roof gardens BBC Events & Shows structure deer September garden Alys Fowler Joseph Banks vertical garden February garden build Kensington Roof Garden hosepipe RHS Hampton Court Highgrove spring garden winter garden garden focal points traditional style herbs London pests form elm Echinacea unity John Massey Berginia Sophie Raworth Charlie Dimmock lawn care RHS Chelsea Birmingham Library composting rosemary garden Geranium movement in the garden sunflowers Garden Planning Achillea Gardeners World cottage garden Hidcote Jekka McVicar snow watering can Stoneleigh James Wong edible garden show rainwater harvesting HNC blue Moss Bank Park summer garden RHS plants Levens Hall doddington hall National Gardening Week drought Ilex stonemarket Shrubs winner Floating Paradise Gardens of London kerb-side appeal Cosmos astrosanguineus water surfaces legacy gift Monty Don Selfridges Roof Garden autumn garden Briza maxima spring bulbs garden room Berberis RHS Malvern Spring shrubs Urban Heat Island Effect saving water grey water Rachel de Thame Perennial scented shrubs Urban Heat Island repetition gravel eco-friendly June garden wild flowers cyclamen gardening on tv ash hydroponic Snowdrops Chelsea Physic Garden Taxus Acuba Crocus Capability Brown show gardens CorTen grow your own garden design Kelmarsh Hall Futurescape November garden Carol Klein reclaimed materials ornamental grasses water feature water conservation Great British Garden Revival paving Seed sowing green spaces basil Malvern Spring Show Cloches garden design trends house plants planning your garden sorbus rock gardens National Trust hard landscaping Buxus garden advice at home Horticulturalist Bamboo bulb display Malvern Hills December garden career in horticulture Mrs Loudon timber Tom Hart-Dyke May garden Blue Daisy HTA Ashwood Nurseries Coastal plants alpines Lawrence Johnston birch Phyllostachys nigra Chelsea Flower Show Cut flowers Daffodils sweat peas watering Kew Gardens August garden topiary kitchen garden March garden Joe Swift April garden bulbs Lantra acer water butt July garden Prince Harry Narcissus October garden Wisley February Euphorbia Herb garden front garden Horticulture Matt James patio Stone Lane Gardens Chris Beardshaw cottage gardens roof garden women and work award wildlife courtyard herbaceous borders sound in the garden pond pollinating insects Absorb pollution productive garden RHS Tatton Park Laurel recycled materials Herb Cambridge botanical garden Horticultural January garden colour in your garden heatwave Glasshouse rococo Trees CorTen steel terracota Winter shrubs Alan Titchmarsh Wildflowers garden design tip NSALG Fleece contemporary poppies Toby Buckland Decking plant pots Joanna Lumley ha ha New York Highline GYO twitter bees pollinators Greenhouse Nicki Jackson Hosta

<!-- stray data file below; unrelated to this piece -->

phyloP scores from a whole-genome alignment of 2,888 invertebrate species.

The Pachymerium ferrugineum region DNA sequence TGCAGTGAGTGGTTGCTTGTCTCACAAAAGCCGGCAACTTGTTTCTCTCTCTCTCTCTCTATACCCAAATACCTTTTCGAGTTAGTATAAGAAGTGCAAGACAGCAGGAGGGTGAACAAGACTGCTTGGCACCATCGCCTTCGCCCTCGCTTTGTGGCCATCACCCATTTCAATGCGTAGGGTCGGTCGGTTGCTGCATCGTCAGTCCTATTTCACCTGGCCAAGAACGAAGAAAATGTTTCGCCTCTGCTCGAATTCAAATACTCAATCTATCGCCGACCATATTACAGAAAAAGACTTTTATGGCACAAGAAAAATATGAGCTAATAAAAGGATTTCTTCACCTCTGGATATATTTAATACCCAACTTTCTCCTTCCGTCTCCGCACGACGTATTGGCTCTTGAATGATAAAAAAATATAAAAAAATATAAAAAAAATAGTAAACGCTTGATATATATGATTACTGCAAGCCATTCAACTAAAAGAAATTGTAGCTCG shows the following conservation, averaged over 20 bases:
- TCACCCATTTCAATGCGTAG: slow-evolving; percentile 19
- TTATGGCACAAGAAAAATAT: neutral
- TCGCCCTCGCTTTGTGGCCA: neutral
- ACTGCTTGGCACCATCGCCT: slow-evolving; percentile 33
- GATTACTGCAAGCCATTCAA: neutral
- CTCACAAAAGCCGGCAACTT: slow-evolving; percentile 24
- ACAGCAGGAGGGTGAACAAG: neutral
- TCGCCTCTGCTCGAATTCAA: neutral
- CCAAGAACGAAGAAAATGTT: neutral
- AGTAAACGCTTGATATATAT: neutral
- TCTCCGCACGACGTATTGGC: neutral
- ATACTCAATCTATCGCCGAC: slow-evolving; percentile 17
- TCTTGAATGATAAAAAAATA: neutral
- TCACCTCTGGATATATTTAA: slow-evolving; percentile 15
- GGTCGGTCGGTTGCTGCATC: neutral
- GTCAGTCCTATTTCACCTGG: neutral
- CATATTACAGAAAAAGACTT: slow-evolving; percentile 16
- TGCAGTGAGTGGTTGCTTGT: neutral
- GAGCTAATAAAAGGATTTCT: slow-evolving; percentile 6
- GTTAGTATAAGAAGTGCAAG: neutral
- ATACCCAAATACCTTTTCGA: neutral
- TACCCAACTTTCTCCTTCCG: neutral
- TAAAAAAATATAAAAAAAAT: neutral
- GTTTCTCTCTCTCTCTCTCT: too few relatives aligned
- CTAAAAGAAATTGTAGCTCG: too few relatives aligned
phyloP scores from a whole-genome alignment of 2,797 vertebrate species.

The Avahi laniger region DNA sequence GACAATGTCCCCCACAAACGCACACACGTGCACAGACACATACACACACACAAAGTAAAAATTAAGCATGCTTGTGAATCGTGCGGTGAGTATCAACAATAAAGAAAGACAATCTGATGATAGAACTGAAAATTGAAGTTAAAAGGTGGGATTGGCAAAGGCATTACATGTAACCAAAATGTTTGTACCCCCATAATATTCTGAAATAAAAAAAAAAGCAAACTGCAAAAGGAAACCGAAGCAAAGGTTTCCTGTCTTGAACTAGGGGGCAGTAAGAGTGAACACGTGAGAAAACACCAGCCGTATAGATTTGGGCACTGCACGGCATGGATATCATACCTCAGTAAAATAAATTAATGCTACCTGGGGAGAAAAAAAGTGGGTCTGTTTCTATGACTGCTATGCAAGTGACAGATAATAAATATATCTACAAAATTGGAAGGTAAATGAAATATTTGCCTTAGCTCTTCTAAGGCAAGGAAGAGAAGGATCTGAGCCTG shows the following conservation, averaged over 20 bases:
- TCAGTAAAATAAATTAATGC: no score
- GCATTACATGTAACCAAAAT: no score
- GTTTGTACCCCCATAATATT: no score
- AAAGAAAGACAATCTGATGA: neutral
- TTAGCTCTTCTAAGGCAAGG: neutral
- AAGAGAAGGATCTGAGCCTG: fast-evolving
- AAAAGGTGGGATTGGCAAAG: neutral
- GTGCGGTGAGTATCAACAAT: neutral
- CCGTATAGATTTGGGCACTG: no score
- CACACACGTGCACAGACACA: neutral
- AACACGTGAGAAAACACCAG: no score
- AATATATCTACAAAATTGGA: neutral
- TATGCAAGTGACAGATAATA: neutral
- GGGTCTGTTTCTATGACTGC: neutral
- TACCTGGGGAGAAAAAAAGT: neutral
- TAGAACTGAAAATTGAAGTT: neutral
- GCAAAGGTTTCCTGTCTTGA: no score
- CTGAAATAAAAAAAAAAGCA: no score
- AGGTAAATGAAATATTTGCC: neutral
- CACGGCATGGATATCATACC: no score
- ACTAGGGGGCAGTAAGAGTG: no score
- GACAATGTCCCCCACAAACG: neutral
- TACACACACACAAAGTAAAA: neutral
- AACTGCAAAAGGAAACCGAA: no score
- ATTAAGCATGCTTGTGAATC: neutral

Welcome to Blue Daisy Blog

Our Promise

promiseWe work hard to keep our customers happy.  We work to a voluntary customer charter.

Peace of Mind

simplybusinessWe take our responsibilities seriously so we're insured through Simply Business.

Click on the logo for our Garden Design insurance details. For Gardening details see our gardening services page.

Proud Members Of...

landscapejuicen... The Landscape Juice Network where we interact with other professional gardeners, designers and landscapers.